And what does all of this have to do with depression and anxiety?  Sister Marianne couldn't stand the depressing atmosphere. Why should these poor sick people, doomed by their disease and corralled onto an island, have to live out their days slumping around in despair? Why shouldn't they find some joy in life?

She established a school for girls and made sure they had pretty dresses!  She drummed up parties and generated entertainment.  She found joy where there had only been sorrow.  And she put a brightly colored bow on it.

She probably invented clipping plastic flowers to flip flops.  I made that up.  But she would have done that if she had some flip flops and some plastic flowers.

In any case, she was beatified back in 2005.  But just last month her second miracle was confirmed! She's in!  Be sure and wear a pretty dress on the day she is canonized.

Tuesday, January 17, 2012

The Patron Saint of ADD

Hi Sister! I need your help with helping to choose a confirmation saint for my husband. Well, he needs your help. He's an artist, but also really into comic books. He's got really bad ADD, and has a hard time finishing things. He also is a revert and came to the Church a bit later in life though he was baptized Catholic. I thought Augustine would be great, but he's read about him and doesn't feel like they have a lot "in common." Any thoughts? A couple he could read up on would be great!

Yes! I would recommend St. John of God.  He is one of my favorite saints, bouncing rootlessly from one thing to the next until he had a complete nervous breakdown.  Then he became a hero. How's that for really bad ADD?  He also came to the church later in life.

And!  He sold holy cards.  I know it isn't comic books, but they didn't have comic books back then.  People don't seem as fascinated with holy cards these days, but when I was a child there was always a stock pile of them at the back of church and a pack of different ones from which to choose at every funeral.  I still have a large collection left from everyone in our family who has gone to where the woodbine twineth.

The boys always liked the ones that were rather gruesome, like St. Lawrence being roasted, or St. Sebastian shot full of arrows.   St. Bartholomew having his skin peeled off was a big hit.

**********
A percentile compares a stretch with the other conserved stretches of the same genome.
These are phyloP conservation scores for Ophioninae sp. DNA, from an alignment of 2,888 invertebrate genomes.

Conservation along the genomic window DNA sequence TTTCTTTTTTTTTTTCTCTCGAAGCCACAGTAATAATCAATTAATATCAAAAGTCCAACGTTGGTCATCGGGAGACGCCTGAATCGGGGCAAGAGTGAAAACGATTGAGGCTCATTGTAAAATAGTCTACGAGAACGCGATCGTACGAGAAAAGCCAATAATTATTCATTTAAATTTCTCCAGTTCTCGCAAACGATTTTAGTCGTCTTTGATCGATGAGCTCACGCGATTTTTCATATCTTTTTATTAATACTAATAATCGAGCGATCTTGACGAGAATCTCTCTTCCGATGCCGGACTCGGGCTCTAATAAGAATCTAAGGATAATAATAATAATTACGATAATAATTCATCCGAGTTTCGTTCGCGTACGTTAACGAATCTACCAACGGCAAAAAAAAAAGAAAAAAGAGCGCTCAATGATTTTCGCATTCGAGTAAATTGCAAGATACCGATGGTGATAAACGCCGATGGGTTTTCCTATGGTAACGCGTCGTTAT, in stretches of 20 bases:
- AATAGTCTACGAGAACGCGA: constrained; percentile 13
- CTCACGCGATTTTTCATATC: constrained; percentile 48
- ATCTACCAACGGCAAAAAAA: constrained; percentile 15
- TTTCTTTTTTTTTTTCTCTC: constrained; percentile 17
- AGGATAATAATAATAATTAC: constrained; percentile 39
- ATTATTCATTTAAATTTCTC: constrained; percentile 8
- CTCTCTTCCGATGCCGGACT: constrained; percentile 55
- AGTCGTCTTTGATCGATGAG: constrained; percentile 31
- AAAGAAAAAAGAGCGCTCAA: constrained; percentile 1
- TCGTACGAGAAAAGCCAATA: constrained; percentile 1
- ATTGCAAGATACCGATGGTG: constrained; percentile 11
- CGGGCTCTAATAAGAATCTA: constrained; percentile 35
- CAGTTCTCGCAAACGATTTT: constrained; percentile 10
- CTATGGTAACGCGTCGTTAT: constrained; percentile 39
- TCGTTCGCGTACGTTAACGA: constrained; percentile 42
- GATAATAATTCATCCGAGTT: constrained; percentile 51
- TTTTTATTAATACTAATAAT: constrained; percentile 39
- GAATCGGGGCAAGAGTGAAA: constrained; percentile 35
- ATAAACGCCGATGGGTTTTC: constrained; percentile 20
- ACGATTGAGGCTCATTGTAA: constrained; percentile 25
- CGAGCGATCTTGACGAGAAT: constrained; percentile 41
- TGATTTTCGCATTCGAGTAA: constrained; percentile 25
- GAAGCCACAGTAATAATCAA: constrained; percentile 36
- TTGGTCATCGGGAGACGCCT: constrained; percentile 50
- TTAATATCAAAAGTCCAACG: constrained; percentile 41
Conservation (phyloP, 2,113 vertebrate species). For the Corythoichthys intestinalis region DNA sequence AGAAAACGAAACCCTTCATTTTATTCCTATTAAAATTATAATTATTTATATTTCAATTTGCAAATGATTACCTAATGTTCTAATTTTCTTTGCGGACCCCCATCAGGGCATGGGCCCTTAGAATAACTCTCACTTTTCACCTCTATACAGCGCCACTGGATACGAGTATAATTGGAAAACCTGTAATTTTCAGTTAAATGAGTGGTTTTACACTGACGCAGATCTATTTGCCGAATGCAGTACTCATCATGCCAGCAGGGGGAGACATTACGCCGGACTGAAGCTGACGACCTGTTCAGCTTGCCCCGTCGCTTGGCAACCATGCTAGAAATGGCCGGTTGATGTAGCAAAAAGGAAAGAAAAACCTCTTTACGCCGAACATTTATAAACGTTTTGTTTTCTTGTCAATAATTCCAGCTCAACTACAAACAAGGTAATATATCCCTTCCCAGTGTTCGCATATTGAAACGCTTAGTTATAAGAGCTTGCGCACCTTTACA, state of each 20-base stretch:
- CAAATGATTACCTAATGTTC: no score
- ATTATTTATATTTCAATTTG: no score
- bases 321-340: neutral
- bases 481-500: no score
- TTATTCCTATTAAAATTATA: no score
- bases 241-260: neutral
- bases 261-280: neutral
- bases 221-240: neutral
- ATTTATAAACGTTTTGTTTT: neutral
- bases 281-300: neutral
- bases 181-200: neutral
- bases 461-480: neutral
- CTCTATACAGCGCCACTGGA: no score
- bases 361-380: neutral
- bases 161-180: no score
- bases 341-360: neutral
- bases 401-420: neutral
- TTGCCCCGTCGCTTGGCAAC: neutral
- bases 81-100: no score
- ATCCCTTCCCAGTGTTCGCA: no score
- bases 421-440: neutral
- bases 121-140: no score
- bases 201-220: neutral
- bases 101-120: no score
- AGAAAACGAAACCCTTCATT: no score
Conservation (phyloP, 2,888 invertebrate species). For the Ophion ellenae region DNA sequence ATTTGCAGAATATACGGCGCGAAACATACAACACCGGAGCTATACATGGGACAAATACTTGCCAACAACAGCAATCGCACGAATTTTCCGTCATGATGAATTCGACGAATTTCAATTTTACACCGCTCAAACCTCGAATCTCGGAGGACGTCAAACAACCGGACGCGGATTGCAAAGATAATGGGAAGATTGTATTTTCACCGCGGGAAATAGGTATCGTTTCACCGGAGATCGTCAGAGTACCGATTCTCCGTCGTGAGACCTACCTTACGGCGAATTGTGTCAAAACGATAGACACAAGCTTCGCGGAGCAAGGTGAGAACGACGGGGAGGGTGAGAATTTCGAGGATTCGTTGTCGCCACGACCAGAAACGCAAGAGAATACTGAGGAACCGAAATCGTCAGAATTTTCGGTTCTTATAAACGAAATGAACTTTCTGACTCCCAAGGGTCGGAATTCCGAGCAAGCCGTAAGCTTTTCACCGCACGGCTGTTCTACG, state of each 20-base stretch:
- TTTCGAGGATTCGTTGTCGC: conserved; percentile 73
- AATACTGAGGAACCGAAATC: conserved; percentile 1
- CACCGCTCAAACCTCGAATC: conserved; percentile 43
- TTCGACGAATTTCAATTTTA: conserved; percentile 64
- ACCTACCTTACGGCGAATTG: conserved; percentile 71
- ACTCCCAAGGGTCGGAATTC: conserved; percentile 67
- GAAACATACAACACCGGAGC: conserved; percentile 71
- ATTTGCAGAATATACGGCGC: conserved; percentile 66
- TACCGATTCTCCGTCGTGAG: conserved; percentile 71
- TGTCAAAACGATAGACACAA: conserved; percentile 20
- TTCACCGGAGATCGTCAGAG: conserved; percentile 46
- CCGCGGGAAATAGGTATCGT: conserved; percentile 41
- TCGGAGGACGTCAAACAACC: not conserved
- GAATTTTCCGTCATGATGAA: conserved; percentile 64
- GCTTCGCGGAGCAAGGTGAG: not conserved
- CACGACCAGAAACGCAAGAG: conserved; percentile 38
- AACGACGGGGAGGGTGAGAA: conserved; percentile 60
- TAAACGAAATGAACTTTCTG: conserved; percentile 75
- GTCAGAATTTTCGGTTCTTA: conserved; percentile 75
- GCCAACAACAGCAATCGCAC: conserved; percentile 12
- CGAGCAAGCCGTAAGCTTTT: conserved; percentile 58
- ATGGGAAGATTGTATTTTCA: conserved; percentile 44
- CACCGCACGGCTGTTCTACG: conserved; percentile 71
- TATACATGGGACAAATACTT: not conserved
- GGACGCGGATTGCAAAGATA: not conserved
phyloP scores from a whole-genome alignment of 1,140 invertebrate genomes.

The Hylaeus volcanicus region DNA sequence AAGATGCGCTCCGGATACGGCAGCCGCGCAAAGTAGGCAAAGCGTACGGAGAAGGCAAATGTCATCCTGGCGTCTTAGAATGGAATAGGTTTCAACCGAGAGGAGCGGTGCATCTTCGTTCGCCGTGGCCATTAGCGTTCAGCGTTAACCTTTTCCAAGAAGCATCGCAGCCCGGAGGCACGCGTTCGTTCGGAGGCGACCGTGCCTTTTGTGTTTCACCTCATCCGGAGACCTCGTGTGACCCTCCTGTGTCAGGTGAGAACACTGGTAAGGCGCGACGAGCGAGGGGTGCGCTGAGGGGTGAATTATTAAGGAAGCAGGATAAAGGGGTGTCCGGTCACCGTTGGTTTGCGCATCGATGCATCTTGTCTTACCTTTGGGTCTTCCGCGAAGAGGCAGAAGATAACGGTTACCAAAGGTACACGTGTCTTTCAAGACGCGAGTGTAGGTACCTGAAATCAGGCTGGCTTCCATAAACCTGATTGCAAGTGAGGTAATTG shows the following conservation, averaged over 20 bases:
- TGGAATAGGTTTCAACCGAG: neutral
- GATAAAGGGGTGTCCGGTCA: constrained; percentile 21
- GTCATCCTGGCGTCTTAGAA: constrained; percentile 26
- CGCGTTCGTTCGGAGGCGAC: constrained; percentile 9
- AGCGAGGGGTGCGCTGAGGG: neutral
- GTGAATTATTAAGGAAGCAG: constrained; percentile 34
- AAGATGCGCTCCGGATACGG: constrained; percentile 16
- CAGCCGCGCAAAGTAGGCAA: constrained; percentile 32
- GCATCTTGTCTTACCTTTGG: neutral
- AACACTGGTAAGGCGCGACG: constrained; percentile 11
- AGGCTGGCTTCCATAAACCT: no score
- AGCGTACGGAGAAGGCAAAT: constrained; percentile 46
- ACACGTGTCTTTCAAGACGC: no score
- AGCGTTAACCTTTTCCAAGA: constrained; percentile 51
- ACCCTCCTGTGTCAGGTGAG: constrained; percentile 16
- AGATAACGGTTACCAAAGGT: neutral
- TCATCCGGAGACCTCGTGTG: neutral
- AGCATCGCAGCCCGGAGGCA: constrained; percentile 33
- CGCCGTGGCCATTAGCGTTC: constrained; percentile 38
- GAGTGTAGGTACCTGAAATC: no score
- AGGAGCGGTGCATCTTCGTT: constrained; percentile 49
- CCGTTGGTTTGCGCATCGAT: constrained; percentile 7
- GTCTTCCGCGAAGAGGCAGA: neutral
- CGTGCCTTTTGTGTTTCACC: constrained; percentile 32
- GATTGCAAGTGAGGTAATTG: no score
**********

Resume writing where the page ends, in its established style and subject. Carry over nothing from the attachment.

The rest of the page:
Personally, I liked variety and gravitated toward action pictures, rather than a picture of some old saint with his head bowed, staff in hand, book in the other.  I liked St. Mary Magdelene, draped over a big rock, praying for forgiveness.  St. Rita with a heavenly light drilling a permanent hole in her forehead.  Or if they were just going to stand there, at least be standing with something interesting. St. Lucy with her eyes on the plate.  St. Catherine of Alexandria with her giant spiked wheel.

I'm sure I came by this interest because of the statues lining the aisle of my parish. There were pillars all the way up both sides of the church and each pillar had an almost life size statue of a saint.  I'm sure some of them were life size, because people used to be much smaller.  I used to stare at them until their eyes blinked.  Ever do that?  If you stare long enough their eyes will blink.

But I digress.  If your husband likes comic books, he also likes heroes.  St. John of God became a hero. He ran a makeshift hospital, begging to get the beds, blankets and equipment he needed.  When it caught on fire, he carried out the patients and then went back in for the precious mattresses. As a result, he is also the patron saint of firefighters.

Quite a character, John of God.  A great saint.

Monday, January 16, 2012

It's a Jungle Out There

Hello Sr..You have mentioned bible study on ur own is a recipe for potential danger..could you explain.

Ur?  This is not a text!  For the next twenty minutes, please write the word "your" on the blackboard.

It's not just me.  Because the Catholic Church realizes that a lot of the language and imagery in the Bible is loaded with symbolism and layers of meaning, the Church in Her wisdom would rather you didn't dig around in there on your own.

On top of which, which Bible are your reading? Which translation?

Digging around in the Bible on your own is rather what caused the giant mess of denominations that now crowd the planet.  Martin Luther was mad at the Church, thought the authority was corrupt and advised everyone to skip the 'middle man' and just interpret the Bible for yourself. As soon as that happened, everyone had their hands up, yelling, "I think it means this!  I think it means that!"  And the next thing you know you have Calvinism and Puritans, Methodists and Seventh Day Adventists.

Hence my admonishment "a recipe" for disaster.  You can follow the recipe by reading any history of the origins of the various Christian denominations. One group of people sitting in pews doesn't agree with one little thing that some of the other people sitting in those same pews think that one little passage in the Bible means and the next thing you know they've built their own pews and before you know it, you have Jim Jones preaching in a remote jungle to get away from everyone else's interpretation.

Yes, we'd like you to actually read the Bible, by yourself even.  But before you find yourself in a jungle drinking Kool-Aid, please then go back and read about how the Church interprets what you've read.  And if you're going to sit around in a group and discuss it all, make sure to do some research about tonight's passages before you have a bunch of hands in the air, yelling, "I think it means...."